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Monday, Mar. 2, 2015
What a difference a Century makesPosted Tuesday, September 29, 2009, at 11:04 AM
Just one year before we entered the 20th century, the director of the U.S. patent office recommended to President William McKinley that the patent office be abolished, based on the fact that "Everything that can be invented has already been invented." However, it would seem that this director was a bit pessimistic in his predictions, as the 20th century witnessed the greatest onslaught of inventions, discoveries, and innovations in the history of mankind.
One hundred years ago only 14 percent of the homes in the United States had a bathtub, and the average woman washed her hair about once a month, using Borax and egg yolk for shampoo. Only six out of every 100 children graduated from high school, and only 1/5 of the adult population could read or write. Eight percent of homes had a telephone.
In 1909 over 95 % of births in the United States occurred in the home, and in most cases the birth was attended by a mid-wife or a doctor who had never attended college and had very little medical training, other than what he or she had gained from their daily experience. The average life expectancy was only 47 years, and sixty years of age was considered extremely old.
The average wage in 1909 was 22 cents per hour, and the average worker had an annual income of about $400.00 per year. Some professionals such as doctors, veterinarians, and mechanical engineers made $2000.00 to $5000.00 per year.
In the early part of the 20th century food products such as coffee, sugar, rice, lard, and beans were shipped to stores in wooden barrels or boxes. The store clerk would weigh you up a 2-pound paper bag of coffee for 30 cents. Today you pay $7.00 for 34.5 ounces of coffee, and that 4-pound bag of sugar you buy today for $2.50 could have been bought for 16 cents in 1909. There was no cooking oil, so everyone used lard and when lard was needed you would have to take your lard bucket with you when you went to the store. If you needed beans, the clerk would weigh you up the amount you wanted, after he got the sleeping cat out of the barrel.
The kerosene lamp and lantern furnished the light for all the homes out in the country, and since this kerosene came to the store in 50-gallon barrels, every customer had a can, which was brought along when kerosene was needed.
As we entered the 20th century the automobile was just making its debut. Even in 1909 one hundred years ago, there were only 8000 of them in the United States. Ford only made 743 cars that year. There were only 144 miles of paved roads to drive on, and 10 miles per hour was the speed limit in most of the towns.
Many families did their shopping for items other than groceries from the Sears Roebuck catalogue, which boldly stated that they were, "The cheapest supply house on earth." There you could buy a good pair of shoes for $2.00, a man's three-piece cashmere suit for $6.00, or a ladies full-length dress for $2.35. A good bicycle would cost about $9.00. You could buy a shotgun for $5.00, and you could get a bottle of "Nerve and Brain pills" for 60 cents. Sears sent out a new catalogue about twice a year and the old one would be relegated to the two-holer out house, as toilet paper was an unknown item out in the country at that time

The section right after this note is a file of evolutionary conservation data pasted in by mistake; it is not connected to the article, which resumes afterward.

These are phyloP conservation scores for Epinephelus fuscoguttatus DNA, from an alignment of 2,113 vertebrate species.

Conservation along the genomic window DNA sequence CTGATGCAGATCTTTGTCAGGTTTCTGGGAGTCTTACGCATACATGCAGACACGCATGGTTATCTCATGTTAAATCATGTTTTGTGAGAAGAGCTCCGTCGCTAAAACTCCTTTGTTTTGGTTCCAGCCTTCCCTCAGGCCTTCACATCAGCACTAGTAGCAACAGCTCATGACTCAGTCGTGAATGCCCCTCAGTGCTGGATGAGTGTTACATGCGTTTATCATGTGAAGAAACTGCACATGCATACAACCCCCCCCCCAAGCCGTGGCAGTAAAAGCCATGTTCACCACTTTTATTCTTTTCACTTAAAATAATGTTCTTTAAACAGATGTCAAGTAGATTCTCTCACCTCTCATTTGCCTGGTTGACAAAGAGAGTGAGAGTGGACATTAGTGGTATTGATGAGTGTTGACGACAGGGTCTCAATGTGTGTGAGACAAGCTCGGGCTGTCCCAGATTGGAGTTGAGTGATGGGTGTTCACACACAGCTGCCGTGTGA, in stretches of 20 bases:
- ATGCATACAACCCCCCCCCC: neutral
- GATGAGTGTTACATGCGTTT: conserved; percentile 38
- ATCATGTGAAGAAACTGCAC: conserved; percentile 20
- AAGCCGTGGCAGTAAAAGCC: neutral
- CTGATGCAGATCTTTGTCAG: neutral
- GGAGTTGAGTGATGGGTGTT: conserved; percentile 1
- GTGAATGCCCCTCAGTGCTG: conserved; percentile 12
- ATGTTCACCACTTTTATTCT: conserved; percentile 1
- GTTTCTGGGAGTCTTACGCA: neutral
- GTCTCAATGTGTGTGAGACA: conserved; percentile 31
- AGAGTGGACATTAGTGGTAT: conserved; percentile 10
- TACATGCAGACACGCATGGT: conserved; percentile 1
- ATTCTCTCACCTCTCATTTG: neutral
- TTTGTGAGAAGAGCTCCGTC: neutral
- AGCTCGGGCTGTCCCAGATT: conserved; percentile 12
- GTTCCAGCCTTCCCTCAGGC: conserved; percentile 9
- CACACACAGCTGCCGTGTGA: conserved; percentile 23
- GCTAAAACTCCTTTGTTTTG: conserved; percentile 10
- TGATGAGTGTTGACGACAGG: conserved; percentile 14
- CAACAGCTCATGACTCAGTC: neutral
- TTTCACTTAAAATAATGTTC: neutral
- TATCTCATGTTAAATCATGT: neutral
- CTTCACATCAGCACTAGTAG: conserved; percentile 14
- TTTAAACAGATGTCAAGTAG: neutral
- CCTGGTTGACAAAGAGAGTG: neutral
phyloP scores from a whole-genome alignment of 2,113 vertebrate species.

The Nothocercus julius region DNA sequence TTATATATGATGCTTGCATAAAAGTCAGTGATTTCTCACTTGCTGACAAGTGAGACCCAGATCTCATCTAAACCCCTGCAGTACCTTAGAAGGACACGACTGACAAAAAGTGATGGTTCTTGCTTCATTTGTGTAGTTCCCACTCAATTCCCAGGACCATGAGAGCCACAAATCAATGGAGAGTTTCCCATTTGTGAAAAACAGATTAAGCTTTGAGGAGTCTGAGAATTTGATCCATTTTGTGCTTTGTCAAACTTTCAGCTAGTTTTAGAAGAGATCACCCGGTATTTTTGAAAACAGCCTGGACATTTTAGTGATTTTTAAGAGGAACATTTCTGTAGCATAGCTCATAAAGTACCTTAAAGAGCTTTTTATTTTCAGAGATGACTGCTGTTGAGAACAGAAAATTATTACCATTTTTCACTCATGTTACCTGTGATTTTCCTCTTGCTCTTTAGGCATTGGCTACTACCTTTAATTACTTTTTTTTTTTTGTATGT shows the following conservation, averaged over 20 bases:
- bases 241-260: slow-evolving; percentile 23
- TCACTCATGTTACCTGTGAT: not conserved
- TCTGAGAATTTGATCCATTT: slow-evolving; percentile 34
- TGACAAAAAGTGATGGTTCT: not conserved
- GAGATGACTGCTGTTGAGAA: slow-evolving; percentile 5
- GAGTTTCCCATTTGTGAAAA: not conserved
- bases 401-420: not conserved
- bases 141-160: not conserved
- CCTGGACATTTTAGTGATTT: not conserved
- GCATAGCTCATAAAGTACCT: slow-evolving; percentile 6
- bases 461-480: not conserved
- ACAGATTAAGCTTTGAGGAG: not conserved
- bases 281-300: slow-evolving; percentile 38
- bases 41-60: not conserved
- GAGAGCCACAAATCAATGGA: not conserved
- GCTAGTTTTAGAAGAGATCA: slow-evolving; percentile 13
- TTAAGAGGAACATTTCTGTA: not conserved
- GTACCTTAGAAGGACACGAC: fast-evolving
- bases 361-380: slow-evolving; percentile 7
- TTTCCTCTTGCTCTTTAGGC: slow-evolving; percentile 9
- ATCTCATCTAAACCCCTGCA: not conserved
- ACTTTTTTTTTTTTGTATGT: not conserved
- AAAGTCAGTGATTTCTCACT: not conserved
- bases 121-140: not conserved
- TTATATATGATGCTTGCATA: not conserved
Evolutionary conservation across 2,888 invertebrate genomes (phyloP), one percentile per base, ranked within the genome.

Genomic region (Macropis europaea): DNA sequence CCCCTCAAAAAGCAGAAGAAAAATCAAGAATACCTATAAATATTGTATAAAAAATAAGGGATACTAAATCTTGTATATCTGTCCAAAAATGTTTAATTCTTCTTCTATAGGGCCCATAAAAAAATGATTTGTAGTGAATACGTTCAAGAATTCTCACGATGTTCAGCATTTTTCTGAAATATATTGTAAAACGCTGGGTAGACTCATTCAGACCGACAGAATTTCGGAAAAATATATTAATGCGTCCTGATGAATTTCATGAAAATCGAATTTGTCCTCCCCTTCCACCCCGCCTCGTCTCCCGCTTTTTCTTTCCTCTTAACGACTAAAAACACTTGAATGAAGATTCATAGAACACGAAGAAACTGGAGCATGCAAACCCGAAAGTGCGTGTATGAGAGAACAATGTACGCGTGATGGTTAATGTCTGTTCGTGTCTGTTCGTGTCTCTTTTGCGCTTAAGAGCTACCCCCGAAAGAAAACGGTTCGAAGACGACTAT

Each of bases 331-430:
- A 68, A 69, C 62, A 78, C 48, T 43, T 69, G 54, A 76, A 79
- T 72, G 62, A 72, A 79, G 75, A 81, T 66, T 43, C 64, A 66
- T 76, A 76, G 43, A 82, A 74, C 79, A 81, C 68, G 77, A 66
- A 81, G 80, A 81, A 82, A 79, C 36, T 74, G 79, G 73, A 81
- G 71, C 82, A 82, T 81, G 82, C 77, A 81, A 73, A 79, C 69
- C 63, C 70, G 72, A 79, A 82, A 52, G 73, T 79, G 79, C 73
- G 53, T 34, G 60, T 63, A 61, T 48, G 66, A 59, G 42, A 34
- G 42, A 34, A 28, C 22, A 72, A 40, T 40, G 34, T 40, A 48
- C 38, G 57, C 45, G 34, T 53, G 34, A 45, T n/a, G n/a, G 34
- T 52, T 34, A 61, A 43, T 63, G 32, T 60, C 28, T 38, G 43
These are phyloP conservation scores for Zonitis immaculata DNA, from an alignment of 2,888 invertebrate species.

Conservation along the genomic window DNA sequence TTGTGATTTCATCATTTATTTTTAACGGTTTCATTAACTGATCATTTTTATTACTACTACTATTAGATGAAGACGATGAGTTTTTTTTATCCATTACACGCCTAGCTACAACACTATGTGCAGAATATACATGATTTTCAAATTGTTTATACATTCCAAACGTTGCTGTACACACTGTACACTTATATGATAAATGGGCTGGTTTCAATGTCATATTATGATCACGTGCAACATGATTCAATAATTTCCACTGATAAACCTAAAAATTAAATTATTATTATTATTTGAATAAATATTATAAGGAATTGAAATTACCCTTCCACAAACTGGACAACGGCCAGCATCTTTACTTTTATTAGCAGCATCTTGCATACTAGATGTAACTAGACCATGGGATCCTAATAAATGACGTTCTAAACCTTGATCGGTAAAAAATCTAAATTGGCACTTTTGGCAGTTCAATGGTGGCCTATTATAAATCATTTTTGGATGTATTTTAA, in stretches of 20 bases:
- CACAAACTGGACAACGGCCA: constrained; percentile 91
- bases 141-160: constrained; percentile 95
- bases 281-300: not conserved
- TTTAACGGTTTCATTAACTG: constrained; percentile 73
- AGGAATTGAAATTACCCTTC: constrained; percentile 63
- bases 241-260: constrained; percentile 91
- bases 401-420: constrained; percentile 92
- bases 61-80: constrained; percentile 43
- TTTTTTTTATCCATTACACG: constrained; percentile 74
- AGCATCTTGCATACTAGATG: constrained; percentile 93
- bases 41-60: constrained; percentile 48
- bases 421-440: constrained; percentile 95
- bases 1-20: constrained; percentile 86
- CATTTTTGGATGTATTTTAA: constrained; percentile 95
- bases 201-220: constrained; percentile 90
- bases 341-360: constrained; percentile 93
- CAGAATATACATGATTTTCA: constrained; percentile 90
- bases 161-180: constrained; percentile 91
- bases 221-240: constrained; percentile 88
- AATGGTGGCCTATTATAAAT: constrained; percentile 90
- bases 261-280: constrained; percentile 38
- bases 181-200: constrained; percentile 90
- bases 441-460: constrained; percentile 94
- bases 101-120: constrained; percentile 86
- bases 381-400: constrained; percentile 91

We have had a lot of changes during the past 100 years, and I have been here 95% of that time. In 1926, at age 12, I was big enough to help my father in the farm operation. Walking behind a 12" breaking plow pulled by a team of horses, I could turn two acres a day. At age 85 I was driving an air-conditioned tractor, covering 100 acres a day. At harvest time, my father and I could pick about 100 bushel of corn in a day's time. Today my two grandsons can harvest 800 bushels per hour.
I heard the first feeble voices of radio, and listened, as it became instant communication to all parts of the world and outer space. I witnessed the arrival of the miracle -- television - and watched with awe its first pictures, which was just about like looking through a dirty window to the outside, where people were dancing in a snowstorm.
Yes, we have witnessed a lot of changes during the past 100 years, and now I wonder - could a careful study of these innovations of the past and the conditions that exist today be used as a guide in helping us make more intelligent economic, cultural, and political decisions that will better serve our society in the future?
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Paul Corbin is a 98-year-old historian, humorist, and amateur archeologist from Advance, Mo. He grew up in the Greenbrier area west of Advance, where he attended Stepp School on the banks of Cato Slough and the Castor River, important waterways throughout his life. In an age when many area residents did not go to high school, the young Corbin made the decision to walk the five miles to Zalma, graduating in 1933. Throughout his life, he was an enterprising businessman, selling Watkins products from house to house throughout a large area - and later opening a variety store in Advance. He and his wife Geneva traveled throughout the United States, even following the route that the Lewis and Clark expedition traveled. His knowledge of Native American culture is extensive, and he has donated a sizeable collection of his artifacts to the Cape Girardeau Conservation Nature Center and the Bollinger County Museum of Natural History in Marble Hill. Throughout the years, he has submitted articles to TBY, the North Stoddard Countian, the Ozark Mountaineer, and several other Missouri publications. He has also written two books - "Reflections in Missouri Mud," and "Fragments of my Feeble Mind." The first one is out of print.